A variety of studies suggest that chronic illness makes it less likely that a patient will respond to a specific treatment In Russell et al.,8 duration of illness was reported as having a negative effect. Specifically, patients with illness of greater than 3 years' duration did less well than those with illness lasting less than this. More recently, Eisler et al.10 found that those with poor or intermediate outcomes were ill for a significantly longer period than those with good outcomes (short illness: <5.7 months). In our present study, the mean duration of illness at this point in time is a little less than 11 months. Overall, this would suggest a positive prognosis. However, it is interesting that no dropouts were from the longer duration of illness group, and only 1 of the 6 patients with longer duration of illness appeared not to respond well to treatment up to this point. At the same time, clinically it must be noted that therapy with families that have been dealing with AN for a longer period of time presented different challenges. These included initially greater resistance by the patient to parental re-feeding and greater difficulty for the therapist in activating the parents to take action against the illness (presumably because the parents had adopted a sustained passive stance). On the other hand, among the few cases that fell into this category, there was a palpable relief when parents recognized there might be a way out of the illness. For the patient, there was often greater understanding of the cost of AN to her life as she had experienced repeated hospitalization and treatment failures, allowing the therapist more easily to put a wedge between her pre- and post-anorexia self.
Previous treatment for AN has been suggested to be a poor prognosticator for response to a new treatment. This seems reasonable on general grounds, in the sense that the illness is likely to be more entrenched and that feelings of hopelessness and pessimism are now based on the grim reality of previous failure. Eisler et al.10 suggest patients who had no previous therapy did better, with only 3 of 16 having a poor outcome. To date in our study in progress, 36% (7) had previous treatment, and most did well in terms of weight gain. On the other hand, it is noteworthy that one of the few treatment dropouts was from this small subset, perhaps suggesting that patients with previous treatment are less likely to respond to this form of treatment as well.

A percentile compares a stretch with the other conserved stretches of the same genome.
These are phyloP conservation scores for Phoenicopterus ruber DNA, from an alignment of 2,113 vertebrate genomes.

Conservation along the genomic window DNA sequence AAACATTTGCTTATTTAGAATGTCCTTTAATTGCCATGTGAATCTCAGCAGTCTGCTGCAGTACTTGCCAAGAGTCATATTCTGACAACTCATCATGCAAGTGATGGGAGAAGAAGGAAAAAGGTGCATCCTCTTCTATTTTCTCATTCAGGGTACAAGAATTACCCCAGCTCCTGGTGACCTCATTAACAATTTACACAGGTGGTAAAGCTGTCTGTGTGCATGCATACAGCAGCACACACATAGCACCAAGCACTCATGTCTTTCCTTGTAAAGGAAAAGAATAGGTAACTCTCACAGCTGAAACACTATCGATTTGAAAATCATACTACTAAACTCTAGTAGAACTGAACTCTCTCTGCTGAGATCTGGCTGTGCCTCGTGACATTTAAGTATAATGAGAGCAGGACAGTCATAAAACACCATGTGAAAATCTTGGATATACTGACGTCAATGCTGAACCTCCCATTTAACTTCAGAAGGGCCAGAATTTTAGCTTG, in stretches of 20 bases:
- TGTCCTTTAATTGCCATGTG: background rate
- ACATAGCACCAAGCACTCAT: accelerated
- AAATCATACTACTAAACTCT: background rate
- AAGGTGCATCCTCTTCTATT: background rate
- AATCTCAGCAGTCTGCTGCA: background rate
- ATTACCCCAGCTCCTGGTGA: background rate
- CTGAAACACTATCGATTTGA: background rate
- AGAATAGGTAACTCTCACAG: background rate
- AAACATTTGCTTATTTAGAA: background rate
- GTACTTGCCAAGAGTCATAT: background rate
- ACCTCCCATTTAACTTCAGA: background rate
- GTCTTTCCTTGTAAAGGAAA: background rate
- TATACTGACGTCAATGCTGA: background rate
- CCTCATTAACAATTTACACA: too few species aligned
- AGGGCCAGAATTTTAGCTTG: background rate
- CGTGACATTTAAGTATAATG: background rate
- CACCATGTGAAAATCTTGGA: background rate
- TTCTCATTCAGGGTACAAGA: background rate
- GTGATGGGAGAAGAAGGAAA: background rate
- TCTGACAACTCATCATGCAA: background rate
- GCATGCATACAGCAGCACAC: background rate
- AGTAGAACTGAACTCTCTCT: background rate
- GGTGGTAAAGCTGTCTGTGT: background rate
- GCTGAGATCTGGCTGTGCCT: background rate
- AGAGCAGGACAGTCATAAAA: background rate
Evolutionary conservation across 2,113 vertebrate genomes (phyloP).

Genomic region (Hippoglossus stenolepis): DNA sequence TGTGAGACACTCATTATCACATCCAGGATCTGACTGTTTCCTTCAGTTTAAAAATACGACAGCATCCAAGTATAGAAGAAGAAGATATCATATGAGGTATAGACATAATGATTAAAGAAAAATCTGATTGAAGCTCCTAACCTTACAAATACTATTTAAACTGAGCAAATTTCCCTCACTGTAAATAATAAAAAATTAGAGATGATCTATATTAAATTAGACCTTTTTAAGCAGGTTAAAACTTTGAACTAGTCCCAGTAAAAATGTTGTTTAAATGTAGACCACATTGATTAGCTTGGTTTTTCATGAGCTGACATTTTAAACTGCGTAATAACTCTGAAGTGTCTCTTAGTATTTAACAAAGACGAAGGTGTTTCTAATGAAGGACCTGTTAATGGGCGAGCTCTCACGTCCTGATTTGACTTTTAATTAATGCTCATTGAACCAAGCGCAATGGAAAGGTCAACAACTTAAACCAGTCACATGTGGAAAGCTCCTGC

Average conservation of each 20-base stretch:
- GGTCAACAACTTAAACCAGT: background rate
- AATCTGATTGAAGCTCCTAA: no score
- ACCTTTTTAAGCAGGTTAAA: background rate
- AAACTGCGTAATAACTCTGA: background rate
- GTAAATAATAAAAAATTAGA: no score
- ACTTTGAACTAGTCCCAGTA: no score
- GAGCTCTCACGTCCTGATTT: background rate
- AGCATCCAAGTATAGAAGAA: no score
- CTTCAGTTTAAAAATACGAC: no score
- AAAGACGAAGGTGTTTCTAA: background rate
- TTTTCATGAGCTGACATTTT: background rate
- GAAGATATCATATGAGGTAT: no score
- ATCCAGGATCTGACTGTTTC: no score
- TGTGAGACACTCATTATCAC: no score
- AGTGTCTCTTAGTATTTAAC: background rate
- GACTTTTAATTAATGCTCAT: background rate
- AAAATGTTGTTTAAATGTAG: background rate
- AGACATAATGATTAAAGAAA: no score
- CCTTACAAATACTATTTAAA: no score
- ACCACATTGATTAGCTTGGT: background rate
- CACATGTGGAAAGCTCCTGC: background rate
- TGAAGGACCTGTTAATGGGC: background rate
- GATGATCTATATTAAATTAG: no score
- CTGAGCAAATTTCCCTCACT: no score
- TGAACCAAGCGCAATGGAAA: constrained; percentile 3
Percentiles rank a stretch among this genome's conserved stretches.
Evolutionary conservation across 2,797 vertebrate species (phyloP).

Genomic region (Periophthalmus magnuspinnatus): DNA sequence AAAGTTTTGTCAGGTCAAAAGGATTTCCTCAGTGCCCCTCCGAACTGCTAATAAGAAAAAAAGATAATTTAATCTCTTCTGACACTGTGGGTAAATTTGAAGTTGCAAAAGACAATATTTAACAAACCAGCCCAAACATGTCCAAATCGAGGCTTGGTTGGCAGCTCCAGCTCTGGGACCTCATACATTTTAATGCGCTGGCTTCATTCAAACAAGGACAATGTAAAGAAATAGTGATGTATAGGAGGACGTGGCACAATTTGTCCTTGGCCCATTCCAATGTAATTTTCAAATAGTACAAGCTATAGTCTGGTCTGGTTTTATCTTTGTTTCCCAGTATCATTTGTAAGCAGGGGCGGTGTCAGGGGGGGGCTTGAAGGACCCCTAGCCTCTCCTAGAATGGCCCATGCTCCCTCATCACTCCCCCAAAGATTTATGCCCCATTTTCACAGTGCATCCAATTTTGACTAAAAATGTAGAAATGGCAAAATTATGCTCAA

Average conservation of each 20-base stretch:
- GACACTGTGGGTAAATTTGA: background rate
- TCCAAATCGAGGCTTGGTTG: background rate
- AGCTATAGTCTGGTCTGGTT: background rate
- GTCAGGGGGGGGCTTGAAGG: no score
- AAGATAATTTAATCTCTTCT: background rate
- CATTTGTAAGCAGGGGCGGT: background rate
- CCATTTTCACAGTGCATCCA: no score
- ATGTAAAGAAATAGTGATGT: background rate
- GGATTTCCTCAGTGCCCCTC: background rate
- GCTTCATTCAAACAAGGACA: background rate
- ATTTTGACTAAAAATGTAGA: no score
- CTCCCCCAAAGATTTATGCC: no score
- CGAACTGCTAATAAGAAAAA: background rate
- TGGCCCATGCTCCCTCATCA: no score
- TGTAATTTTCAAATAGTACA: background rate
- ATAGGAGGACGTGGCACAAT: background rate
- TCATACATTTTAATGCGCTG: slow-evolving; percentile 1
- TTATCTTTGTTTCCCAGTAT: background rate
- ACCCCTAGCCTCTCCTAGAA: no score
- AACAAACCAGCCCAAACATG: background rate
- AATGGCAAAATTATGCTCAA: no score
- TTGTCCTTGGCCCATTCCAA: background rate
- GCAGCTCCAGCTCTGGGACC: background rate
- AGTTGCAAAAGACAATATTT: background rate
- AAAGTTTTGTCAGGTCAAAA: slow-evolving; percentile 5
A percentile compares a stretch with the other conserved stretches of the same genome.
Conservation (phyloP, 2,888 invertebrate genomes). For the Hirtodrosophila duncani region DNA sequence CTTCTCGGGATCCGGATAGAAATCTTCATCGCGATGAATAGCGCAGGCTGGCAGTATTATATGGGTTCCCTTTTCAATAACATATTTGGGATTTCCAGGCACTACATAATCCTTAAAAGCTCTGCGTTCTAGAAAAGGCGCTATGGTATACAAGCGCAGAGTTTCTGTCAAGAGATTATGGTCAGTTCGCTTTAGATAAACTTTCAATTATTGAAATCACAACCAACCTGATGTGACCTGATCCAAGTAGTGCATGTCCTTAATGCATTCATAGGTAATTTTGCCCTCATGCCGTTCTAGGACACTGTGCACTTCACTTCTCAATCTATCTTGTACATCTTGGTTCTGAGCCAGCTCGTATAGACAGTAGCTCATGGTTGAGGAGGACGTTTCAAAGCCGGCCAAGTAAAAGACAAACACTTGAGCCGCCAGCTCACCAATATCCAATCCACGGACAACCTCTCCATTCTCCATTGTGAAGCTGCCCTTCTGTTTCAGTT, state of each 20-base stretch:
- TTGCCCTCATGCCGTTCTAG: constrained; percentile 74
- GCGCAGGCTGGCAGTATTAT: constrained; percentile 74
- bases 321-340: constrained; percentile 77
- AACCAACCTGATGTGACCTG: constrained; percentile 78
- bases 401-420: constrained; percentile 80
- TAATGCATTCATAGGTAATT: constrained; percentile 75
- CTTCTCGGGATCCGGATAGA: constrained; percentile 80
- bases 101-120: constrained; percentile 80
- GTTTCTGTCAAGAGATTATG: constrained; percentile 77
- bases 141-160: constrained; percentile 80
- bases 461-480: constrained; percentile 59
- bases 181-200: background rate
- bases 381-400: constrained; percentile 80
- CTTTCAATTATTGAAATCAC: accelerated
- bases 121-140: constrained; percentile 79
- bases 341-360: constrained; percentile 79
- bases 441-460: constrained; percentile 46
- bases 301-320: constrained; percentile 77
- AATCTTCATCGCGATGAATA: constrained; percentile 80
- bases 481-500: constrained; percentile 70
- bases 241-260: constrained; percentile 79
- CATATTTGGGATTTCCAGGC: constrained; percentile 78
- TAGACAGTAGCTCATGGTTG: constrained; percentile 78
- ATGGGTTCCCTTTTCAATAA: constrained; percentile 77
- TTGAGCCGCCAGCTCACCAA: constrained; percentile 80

The relationship of binge eating and purging to recovery from AN is unclear. Some authors have suggested that the presence of these characteristics appears to improve short-term recovery rates,47 presumably because these patients are more likely to become weight-recovered. Others have suggested that the presence of these symptoms complicates treatment and makes a good response less likely. For example, in the initial Maudsley study, the presence of bulimic symptoms appeared to worsen outcomes and reduce the effectiveness of family therapy.8 This trend continued to be present at 5 years post treatment.17 In the present study cohort, 26% (5) had binge/purge characteristics. As noted, 60% (3) of these patients had ceased bulimic behaviors by 6 months, and others had significantly decreased these behaviors. Only 1 patient had initiated purging, and this was at a low level. Clinically, the presence of these symptoms made the work of the parents harder because they had to monitor both food intake and purging behavior. However, it also suggests that parental monitoring of binge eating or purging may be an important strategy in working with adolescents who binge eat and/ or purge, as suggested by the earlier work of Dodge et al.48 We are currently undertaking another NIMH-sponsored investigation of family-based treatment for adolescents with bulimia nervosa to better understand the efficacy of this treatment with this population.